For some, time has been short.  Abbreviated.  Time has quickly come to a close.


For time is only fast and full when we are enjoying and really appreciating  the circumstances of our lives. It’s extremely slow, and at times can even be short when we are not.

For those of us who are finding time is slipping away. Revel in it. Enjoy it. Take pleasure from that time and don’t try to squander it. Time is here for us to use. It’s ours for the taking. We need to make every effort to use our time to benefit the life we’ve been made to live.
And for those of us who wish for time to move a little faster: take heart. This time we’ve been given will soon move us to new horizons. The difficulties of this life and the pain of the here and now: this too shall pass. Time is still here for you who wish it away- it is here for the taking. Make every effort to use the time you’ve been given to benefit the life you’ve been made to live. All too soon, this present here and now will be gone.

We can never get this moment back again.  These moments- they are fragile.  Precious.  Take pleasure in them.
And neither should we want to live them over- there is just too much time in the present here and now to enjoy. To live and experience. To wonder and revel in. And there is always time enough to dream about our hoped for tomorrows.

A dear friend reminded me tonight: we don’t need to dread growing older.  It is a gift that many are unable to enjoy and experience.  So turning forty for the first time is a new pleasure I will revel in.

And I think I just might make this fifth decade of my life the one I cherish most.

Life at the end of the line…

My sneakers, Their shoes, all echo in the empty corridors as we walk the mile.  Take the elevator.  Ride the lift.  We see her then, slumped over on her tray and sleeping.  Her wordless daughter sitting next to her in the bulky wheel chair.  Neither indicating so much as a wave, by way of recognition as we approach.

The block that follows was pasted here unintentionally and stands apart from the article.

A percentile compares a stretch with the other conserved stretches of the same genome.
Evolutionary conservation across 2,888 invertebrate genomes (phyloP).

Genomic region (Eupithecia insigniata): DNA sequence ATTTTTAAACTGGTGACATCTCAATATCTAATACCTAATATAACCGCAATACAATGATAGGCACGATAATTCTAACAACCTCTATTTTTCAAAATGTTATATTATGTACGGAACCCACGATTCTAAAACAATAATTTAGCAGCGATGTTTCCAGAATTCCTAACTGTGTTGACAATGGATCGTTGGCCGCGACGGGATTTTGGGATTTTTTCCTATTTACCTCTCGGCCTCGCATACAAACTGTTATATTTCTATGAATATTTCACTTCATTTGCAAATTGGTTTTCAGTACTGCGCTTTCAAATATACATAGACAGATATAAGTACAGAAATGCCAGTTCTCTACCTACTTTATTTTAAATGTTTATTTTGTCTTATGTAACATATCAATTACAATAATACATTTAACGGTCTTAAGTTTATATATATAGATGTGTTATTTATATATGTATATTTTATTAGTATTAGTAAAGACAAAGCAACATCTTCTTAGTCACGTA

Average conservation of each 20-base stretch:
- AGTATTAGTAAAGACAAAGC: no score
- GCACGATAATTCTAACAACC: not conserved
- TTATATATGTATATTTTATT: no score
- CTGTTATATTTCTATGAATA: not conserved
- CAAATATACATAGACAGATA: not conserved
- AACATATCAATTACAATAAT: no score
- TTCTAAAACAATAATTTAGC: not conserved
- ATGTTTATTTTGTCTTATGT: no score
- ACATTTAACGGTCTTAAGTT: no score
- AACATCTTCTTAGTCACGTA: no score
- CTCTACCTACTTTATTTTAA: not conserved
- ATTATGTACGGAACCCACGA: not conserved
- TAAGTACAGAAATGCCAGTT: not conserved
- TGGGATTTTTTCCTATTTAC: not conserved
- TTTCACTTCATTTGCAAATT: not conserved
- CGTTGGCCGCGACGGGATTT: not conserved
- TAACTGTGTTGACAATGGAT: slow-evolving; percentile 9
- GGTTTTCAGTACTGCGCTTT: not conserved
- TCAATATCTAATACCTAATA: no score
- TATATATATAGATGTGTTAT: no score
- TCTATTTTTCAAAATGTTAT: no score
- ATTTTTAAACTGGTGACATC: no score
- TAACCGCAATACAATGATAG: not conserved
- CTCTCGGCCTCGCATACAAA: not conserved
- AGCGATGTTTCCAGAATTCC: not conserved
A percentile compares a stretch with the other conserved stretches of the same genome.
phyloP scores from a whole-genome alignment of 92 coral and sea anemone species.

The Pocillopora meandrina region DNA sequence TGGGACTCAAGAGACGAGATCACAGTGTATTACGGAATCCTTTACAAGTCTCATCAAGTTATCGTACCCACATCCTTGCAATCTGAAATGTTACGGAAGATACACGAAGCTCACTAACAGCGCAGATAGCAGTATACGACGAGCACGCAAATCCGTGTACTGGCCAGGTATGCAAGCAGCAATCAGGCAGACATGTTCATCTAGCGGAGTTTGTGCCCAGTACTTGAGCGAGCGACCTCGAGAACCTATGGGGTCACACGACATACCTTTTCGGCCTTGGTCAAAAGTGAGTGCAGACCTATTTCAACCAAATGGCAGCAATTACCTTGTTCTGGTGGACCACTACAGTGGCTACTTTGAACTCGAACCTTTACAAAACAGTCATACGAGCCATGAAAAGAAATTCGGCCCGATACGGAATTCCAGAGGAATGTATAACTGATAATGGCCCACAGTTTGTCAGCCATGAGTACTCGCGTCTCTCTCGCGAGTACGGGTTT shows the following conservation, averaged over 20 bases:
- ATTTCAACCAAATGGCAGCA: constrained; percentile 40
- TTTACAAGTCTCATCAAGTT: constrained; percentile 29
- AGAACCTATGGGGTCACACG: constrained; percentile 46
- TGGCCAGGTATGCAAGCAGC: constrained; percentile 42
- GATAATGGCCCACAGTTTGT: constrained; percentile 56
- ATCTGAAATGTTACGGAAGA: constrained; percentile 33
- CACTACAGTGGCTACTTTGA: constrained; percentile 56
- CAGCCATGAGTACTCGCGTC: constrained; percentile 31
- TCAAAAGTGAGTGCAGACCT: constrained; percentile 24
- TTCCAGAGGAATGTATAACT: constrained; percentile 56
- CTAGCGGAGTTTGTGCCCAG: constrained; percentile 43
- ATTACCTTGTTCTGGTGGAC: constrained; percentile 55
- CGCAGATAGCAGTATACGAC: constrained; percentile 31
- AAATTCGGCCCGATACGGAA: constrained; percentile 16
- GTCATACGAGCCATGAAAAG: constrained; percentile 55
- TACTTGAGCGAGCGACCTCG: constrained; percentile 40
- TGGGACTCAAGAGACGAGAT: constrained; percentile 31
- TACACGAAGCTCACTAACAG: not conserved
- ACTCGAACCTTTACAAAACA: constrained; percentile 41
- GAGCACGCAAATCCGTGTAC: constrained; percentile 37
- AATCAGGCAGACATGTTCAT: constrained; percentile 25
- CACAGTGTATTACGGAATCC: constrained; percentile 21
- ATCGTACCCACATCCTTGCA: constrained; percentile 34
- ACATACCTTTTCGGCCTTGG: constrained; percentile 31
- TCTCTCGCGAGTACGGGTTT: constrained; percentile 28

“Hello Grammie,” I whisper.  Then louder, “Grammie, it’s Lori.”

Nothing.  She is figuratively dead to the world, locked in a dreamless sleep.

My Aunt watches us through dark sunglasses, twisted fingers ever pinching and pulling at her bothersome eye.  She winces as I place my hand on her shoulder. There is something there that still causes her pain, even after all these years.

My mind goes back to another time, another place.  When she was young and beautiful and life was full of promises.    And all these, these promises.    Abrupted by a man driving a truck with a snow plow attached one stormy evening.  Leaving her here, in this place.   In this desolate, helpless place.

I survey the others watching me carefully.  One looks to have literally gone through the war.  There are parts of her face missing, a huge patch over her eye.  I conjure up images of a war, the Korean war coming first to mind.  I don’t know why.  Others have empty listless expressions. Staring off into space, or staring right through me.  All looking lonely, lost and forgotten.  Waiting for the time to come when this room and these sad faces will all be but a distant memory.

Waiting for forever to start.

And I wonder how many stories, like my Aunt’s there are here in this room.  How much heartache, how much sadness?  How many have truly lived their life without regret?  And if so, why this place?  This now? This reality?  This forsaken place, their final destiny?

Was their life wonderful?  Was it all it was meant to be?  Was it full and beautiful?  Was it lived to the limit? Passionate?   Was it lived by faith through a careful recognition of their fragile humanity?  Did their life example Grace?  Mercy?  Compassion?  Did they live the life they were made for?

And it gives me pause to consider that life is about three parts which make the whole: the past, the present and it is about the future.

The past…was it painful?  Pleasant?

Have painful memories of the past scarred, leaving behind wounds that never healed over?  Marked by hurtful words, broken promises.  We can let them beat us.  Those unrealistic expectations others had for us.  The bar raised always just above our head.  We could let all these take us down. Knock the wind out of us.   We could let them win over our own relentless passion.  Our constant search for something more.

We could let pain own us. Or not.   I won’t live my life like that.  And I will fight to the end for what I believe is the better way.